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General Foods Corporation

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Essay title: General Foods Corporation

In 1967 General Foods Corporation was a large, quickly growing corporation and they were actively looking for new projects in which they could invest their capital in. They were looking to increase their share of the dessert market. Currently the company is studying a proposal of whether or not to accept a new project for producing instant dessert (Super project), among many other projects. Some other major products from General Foods included Post, Kool-Aid, Maxwell House Coffee, Jell-O and Birds Eye. The financial analyst for the company, Mr. Sanberg, was interested in the Super project because the market for powdered desserts has showed noticeable growth compared with other desserts in the market. The market share for the powdered desserts had increased by 7.6 from 1965 to 1966. This growth in the market was one of the reasons that the company felt it was important to perform a capital budgeting analysis on the Super project in order to be aware of the consequences of the project.

The company had established financial policies and procedures for evaluating all new capital projects requesting greater than $50,000 in capital. Therefore, new projects would be examined in order to determine how they will increase the profit, improve the quality, and increase the capacity of the production process for the new product and existing products. For this reason, the controller of the corporation, Mr. Kresslin, was concerned about the aggregate benefits that the corporation would obtain by performing the Super project.

The original request for the Super project was $200,000 which would be used for purchasing new packaging equipment and building space for the Super project. The original analysis using the incremental method showed the expected pay back period for this project to be 6.83 years, which means that the project is expected to repay its original investment 6.83 years from acceptance of the project. In addition, the Super project is expected to use 2/3 of a building used for production of Jell-O half of the agglomerator machine, which is also used in production of Jell-O. Therefore, there would be a significant difference in the return on investment if the company decided to include the opportunity loss of using the agglomerator and the Jell-O building, when analyzing the Super project. This case represents a managerial decision situation, where the manager studies the proposed project from different perspectives in order to make the right decision that will improve the performance of the corporation.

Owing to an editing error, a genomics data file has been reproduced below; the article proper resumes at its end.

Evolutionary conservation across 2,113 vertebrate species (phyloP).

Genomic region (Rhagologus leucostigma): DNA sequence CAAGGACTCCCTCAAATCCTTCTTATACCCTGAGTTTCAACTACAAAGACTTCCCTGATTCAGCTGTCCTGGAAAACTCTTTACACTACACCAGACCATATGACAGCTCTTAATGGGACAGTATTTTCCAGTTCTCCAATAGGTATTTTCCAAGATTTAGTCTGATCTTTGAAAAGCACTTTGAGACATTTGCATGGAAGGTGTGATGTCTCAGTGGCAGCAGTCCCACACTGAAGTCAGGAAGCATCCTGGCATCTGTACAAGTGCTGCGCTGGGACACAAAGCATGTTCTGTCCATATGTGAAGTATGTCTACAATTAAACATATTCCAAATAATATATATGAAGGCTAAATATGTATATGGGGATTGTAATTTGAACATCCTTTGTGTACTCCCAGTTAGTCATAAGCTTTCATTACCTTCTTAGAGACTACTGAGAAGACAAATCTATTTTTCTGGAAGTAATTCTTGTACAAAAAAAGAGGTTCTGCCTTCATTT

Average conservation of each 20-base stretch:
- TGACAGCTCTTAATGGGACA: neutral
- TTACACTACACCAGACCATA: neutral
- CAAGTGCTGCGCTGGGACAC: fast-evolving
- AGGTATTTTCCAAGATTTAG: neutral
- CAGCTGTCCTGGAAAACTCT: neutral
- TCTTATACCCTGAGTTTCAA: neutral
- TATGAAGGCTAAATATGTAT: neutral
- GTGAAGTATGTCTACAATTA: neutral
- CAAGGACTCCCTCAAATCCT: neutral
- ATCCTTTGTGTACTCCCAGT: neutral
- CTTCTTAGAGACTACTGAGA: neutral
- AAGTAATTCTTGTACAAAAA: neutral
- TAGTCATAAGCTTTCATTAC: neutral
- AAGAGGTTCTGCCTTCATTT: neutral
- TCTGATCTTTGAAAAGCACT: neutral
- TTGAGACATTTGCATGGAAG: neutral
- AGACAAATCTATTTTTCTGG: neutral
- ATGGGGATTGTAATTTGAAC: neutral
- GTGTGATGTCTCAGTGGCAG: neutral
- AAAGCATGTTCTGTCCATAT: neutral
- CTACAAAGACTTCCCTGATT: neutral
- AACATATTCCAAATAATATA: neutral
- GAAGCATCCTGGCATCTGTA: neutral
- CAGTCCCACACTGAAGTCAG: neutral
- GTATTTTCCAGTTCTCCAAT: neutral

The decision that needs to be drawn for this case involves capital budgeting, and deciding which costs should be associated with the project. General Foods current policy is to use the incremental basis when analyzing projects, which takes into account expenses directly attributable to the project. Following you will find an analysis of the economic and industry data, analysis of the alternatives available and the group’s recommendation for the Super project.

II. Analysis of Economic and Industry Data

The time period in the Super Project case was 1967, which was near the beginning of the period known as the Vietnam War era. Large numbers of U.S. combat troops began to arrive in Vietnam in 1954 and were disengaged in 1973. The war subsequently ended in 1975 unsuccessfully. In November 1963 Kennedy was assassinated and was automatically succeeded by Vice President Lyndon B. Johnson (1963-1969). In 1969 Richard Nixon became president and his policy was to slowly disengage from the war.

The economic horizon in 1967 looked optimistically bright with tremendous economic prosperity in the future. In 1967 inflation was near an all time low and inflation remained relatively low until the mid 1970’s and early 1980’s. Unemployment was also near an all time low in 1967. From 1950 to 1980, the U.S. population increased by 50% according to Census Data which affects food demand and this is a very important note because personal consumption expenditures also increased accordingly. According to the Economic Report of the President, Gross Domestic Product increased quite substantially during the period of the 1960’s. According to the attached exhibit, Non-durable goods increased anywhere from 1.5% to 5.5% every year during that period from $152 billion in 1960 to $253 billion in 1969. The Annual Report for General Foods in 1967 states the company set new highs in net earnings, net sales, physical volume of product sold, and dividends paid. For 15 years in a row General Foods recorded increases in net sales and net earnings during fiscal year 1967.

Post Cereal acquired Jell-O Gelatin Company in 1925, and Bakers Chocolate in 1927, Maxwell House coffee in 1928, and other food brands, then changed its name to General Foods Corporation in 1929. Mergers and acquisitions

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